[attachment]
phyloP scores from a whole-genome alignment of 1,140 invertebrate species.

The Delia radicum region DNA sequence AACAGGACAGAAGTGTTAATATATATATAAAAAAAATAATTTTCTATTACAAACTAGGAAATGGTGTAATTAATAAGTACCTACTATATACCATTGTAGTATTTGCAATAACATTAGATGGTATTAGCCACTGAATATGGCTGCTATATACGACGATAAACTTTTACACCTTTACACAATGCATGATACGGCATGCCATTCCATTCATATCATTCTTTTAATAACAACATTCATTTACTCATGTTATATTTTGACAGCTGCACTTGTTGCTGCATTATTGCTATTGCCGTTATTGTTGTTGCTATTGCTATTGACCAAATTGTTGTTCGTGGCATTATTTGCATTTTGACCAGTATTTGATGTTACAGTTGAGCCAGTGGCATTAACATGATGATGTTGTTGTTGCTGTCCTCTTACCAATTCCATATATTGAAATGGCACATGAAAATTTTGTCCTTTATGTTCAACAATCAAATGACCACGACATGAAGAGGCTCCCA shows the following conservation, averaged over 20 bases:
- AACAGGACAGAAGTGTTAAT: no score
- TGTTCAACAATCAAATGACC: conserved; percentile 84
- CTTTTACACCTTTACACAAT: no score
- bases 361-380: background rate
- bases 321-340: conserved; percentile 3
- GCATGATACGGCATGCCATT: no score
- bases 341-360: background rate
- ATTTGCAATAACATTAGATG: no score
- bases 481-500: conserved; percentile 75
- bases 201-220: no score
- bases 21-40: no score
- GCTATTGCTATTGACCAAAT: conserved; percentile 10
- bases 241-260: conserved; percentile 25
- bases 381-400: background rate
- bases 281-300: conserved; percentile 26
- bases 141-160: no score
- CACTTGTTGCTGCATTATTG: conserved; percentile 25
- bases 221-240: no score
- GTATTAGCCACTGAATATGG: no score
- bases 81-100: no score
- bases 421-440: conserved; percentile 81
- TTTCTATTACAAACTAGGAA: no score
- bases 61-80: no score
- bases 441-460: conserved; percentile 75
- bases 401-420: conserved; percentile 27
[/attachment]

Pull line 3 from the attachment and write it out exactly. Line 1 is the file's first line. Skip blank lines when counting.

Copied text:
- AACAGGACAGAAGTGTTAAT: no score